It is a novel. A fiction, not a documentary about the life of Alan Turing. This is important because people tend to take every word for granted, weighing it carefully, comparing it to proved facts about the man who helped to break Nazi Germany’s Enigma code.
David Lagercrantz takes those facts and some more (Alan’s homosexuality, his somehow awkward behaviour, his genius) and unfolds his story from the very last day of Alan’s life and the moment his corpse is discovered by a local policeman. This man, Detective Constable Leonard Corell, takes a very special interest in this case that seems to be nothing more than suicide. Step by step he dives deeper into the life and thinking of Alan Turing – a journey which doesn’t leave his own life untouched.
“(I)f indeed anyone was an unbreakable code then it was Alan himself.”
“The Fall of the Man in Wilmslow” is a thrilling story that hooks you from the very first page. If (and this is an if I only can claim for myself) you already know something about Alan Turing’s life and impact. Then you find hints you have read elsewhere, imagine pictures, films or documentaries you have seen or listen to and you will be able to find your pace between fact and fiction this novel is constantly mixing up. If you haven’t stumbled upon Alan Turing at all, you probably will be lost in between the complexity of the story that hops from the past to the present and back again, changes perspectives and comes up with names and places you might find confusing because you have never heard of them. If you still want to find out more about Alan Turing, start with a biography (or click on the link given below).
David Lagercrantz: Fall of the Man in Wilmslow. The death and life of Alan Turing. A Novel, MacLehose Press, about 9£.
You find more about Alan Turing here on my blog.
It took me a while to figure out what other book JG Ballard’s “High-Rise” reminds me of. In my defence I have to write that it has been ages since I’ve read “Lord of the Flies” by William Golding, another novel about how people react under special circumstances. Whereas Golding sets his figures on an uninhabited island, Ballard unfolds his story in a huge skyscraper, the High-Rise, a building that offers literally everything the inhabitants need from a supermarket and a school to restaurant and swimming-pools. No wonder the flat owners – as the story unfolds – are gradually losing interest in the surrounding world and stick inside the building.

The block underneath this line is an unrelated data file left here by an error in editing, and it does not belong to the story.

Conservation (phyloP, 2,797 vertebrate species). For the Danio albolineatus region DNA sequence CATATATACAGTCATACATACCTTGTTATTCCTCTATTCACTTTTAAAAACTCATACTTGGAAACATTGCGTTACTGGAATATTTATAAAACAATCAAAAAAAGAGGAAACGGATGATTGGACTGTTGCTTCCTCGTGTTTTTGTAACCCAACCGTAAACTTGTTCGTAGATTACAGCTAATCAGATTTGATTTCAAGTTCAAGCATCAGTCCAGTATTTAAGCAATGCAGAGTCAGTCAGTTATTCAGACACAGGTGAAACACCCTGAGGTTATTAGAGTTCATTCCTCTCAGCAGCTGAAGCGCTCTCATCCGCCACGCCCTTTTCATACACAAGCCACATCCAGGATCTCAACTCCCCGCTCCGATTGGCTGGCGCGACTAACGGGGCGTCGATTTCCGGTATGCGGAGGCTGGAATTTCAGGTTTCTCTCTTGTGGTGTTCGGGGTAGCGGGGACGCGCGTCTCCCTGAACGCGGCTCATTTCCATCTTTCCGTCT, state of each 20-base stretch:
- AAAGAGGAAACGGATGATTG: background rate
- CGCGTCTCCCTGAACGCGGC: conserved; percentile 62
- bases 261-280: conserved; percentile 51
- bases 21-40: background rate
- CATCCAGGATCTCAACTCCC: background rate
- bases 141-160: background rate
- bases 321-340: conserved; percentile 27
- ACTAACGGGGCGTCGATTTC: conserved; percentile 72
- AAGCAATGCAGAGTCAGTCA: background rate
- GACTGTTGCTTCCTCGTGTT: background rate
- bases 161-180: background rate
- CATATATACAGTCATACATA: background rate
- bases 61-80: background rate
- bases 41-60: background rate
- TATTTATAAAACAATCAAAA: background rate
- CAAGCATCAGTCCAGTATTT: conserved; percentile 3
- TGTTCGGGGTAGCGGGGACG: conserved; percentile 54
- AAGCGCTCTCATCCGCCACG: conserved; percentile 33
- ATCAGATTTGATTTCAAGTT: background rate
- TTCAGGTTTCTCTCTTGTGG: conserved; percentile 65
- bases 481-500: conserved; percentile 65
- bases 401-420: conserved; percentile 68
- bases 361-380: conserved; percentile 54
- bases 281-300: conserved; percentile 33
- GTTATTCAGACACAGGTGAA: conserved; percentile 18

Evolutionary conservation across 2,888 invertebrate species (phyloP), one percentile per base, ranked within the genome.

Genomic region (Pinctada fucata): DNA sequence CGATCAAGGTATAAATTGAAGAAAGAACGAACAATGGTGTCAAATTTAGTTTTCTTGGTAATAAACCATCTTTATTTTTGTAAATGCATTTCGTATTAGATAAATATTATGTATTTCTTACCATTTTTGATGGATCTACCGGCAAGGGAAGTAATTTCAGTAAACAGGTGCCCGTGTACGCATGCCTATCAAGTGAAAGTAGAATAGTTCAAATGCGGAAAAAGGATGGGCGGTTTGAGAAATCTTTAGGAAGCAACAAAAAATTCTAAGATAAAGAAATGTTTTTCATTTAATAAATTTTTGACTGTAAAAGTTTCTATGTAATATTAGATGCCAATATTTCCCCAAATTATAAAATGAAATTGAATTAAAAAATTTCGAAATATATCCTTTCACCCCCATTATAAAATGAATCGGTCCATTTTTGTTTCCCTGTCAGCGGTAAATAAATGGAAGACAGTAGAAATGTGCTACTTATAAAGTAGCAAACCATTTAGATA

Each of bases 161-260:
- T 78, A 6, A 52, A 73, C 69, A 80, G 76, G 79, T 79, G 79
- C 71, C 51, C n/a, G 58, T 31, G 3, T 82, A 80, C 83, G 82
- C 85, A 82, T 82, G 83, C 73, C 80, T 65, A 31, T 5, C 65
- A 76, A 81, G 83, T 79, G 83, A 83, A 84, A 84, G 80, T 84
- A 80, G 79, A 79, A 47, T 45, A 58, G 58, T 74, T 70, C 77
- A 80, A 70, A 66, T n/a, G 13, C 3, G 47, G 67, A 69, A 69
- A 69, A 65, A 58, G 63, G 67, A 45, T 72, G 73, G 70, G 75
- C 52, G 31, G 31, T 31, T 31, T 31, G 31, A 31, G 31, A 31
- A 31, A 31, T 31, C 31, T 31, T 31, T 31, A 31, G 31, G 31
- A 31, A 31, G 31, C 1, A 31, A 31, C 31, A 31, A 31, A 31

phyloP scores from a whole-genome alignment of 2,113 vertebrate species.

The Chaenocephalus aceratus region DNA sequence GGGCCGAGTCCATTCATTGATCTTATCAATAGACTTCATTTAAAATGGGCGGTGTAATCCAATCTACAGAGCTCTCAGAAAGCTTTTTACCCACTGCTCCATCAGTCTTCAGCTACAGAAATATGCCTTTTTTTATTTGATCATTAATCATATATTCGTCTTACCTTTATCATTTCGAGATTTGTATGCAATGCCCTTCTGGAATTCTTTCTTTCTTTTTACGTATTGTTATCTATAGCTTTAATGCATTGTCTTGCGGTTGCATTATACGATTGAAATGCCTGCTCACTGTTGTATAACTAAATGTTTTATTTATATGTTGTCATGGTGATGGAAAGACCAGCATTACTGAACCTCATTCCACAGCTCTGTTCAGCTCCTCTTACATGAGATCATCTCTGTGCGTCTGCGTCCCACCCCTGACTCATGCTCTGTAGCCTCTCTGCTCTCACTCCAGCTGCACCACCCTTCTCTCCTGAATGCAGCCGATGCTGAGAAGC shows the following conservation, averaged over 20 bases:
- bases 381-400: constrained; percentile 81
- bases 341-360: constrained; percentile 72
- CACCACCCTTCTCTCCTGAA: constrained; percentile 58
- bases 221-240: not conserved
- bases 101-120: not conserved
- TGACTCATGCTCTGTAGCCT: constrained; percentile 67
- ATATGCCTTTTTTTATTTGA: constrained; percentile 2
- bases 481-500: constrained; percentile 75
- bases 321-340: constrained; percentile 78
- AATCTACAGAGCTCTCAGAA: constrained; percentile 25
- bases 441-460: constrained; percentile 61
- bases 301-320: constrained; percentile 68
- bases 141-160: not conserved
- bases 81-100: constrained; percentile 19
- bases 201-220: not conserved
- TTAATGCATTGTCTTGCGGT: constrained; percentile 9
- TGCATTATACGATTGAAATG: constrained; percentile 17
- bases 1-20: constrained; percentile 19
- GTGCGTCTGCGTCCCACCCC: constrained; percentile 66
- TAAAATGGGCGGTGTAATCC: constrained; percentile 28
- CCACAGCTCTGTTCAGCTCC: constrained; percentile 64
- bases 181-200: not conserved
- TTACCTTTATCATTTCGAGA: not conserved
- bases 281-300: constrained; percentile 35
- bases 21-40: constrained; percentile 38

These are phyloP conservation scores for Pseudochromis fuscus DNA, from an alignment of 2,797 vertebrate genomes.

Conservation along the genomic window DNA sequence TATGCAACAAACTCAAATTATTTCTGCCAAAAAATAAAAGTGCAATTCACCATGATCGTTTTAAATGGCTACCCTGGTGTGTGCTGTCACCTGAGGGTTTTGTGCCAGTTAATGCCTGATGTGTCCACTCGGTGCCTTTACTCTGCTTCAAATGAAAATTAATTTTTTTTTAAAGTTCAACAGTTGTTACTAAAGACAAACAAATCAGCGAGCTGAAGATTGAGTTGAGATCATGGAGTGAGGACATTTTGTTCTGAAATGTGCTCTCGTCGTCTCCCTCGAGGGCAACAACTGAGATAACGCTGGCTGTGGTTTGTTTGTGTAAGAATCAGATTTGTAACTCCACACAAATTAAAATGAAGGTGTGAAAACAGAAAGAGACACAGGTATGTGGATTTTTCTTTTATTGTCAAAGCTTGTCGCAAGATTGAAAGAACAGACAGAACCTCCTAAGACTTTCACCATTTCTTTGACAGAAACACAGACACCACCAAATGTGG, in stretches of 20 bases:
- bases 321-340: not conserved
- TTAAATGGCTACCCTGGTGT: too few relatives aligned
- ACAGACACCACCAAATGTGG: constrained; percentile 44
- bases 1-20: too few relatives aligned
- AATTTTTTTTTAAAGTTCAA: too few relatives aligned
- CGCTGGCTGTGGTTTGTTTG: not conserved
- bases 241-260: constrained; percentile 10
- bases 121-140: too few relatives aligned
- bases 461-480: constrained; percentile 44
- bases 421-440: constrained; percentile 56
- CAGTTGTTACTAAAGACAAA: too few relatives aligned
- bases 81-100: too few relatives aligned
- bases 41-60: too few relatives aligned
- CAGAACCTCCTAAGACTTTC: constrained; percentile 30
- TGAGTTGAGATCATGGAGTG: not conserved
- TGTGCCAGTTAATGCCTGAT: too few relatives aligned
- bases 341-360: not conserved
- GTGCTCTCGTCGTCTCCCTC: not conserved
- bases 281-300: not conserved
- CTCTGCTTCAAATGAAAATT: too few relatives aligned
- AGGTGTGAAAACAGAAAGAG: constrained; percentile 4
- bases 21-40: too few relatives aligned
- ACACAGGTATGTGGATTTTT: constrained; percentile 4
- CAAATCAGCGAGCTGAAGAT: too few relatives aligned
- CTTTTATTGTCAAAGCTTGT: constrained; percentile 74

“With its forty floors and thousand apartments, its supermarket and swimming-pools, bank and junior school (…) the high-rise offered more than enough opportunities for violence and confrontation.”
All the way back to the primitive ways of existence
Robert Laing, a doctor and medical school teacher who moved into his flat on the 25th floor after his divorce, soon finds himself too lazy to go to work and spends his nights protecting himself and some neighbours from other inhabitants. Gradually living in an exclusive flat means getting back to the most primitive ways of existence: staying alive, getting something to eat, having a safe place to sleep.
“The building was a monument to good taste.”
The intensity in JG Ballard’s “High-Rise” comes from a language that is almost neutral and a complete contrast to the story itself, that is told like a non-fictional topic with a storyteller who seems only to describe what he sees or what he has been told. That’s why this novel is so brilliant and thrilling at the same time.
JG Ballard: High-Rise, Fourth Estate, about 7 £
In the movie adaption of “High-Rise” Tom Hiddleston takes the role of Robert Laing.
Photo: Petra Breunig
What is a good book, a good novel? One that grabs you, draws you inside it’s pages, inside the story and even stays in your mind when you have read the last word. At least this is what I consider a good book. And “The secret history” by Donna Tartt is definitely a good novel.
That is because the story is so well written that once you have read a few pages, you have difficulties putting the book aside and if you have to – you know real life can be very demanding and your boss won’t take “reading” for an excuse – you want to know very badly how the story unfolds. That story takes the reader to Hampden College in New England, together with the narrator Richard Papen who moves all the way from California to study English Literature here. Soon he discovers that the only thing he really wants to learn is classic languages and attend the classes of Julian Morrow, a teacher who only has few pupils, four boys and a girl. A elitist group which is centred around Henry Winter. Henry is a stranger in modern times together with his intellect, his knowledge about everything and his appearance he seems to be another Sherlock Holmes. A hint that Sherlockians of course will get at the very beginning of the story but which Donna Tartt picks up every now and then.
“(Henry Winter) might have been handsome had his features been less set, or his eyes, behind the glasses, less expressionless and blank. (…) He spoke a number of languages, ancient and modern, and had published a translation of Anacreon, with commentary, when he was only eighteen.”
Richard convinces Julian to take him into his classes and finds himself within a community that while concentrating on ancient languages lives a life separated from their fellow students, even from modern life itself.
“The secret history” is thrilling, neither boring nor predictable and you will regret deeply when you have reached the final page.
Donna Tartt: The secret history, Penguin £ 8,99.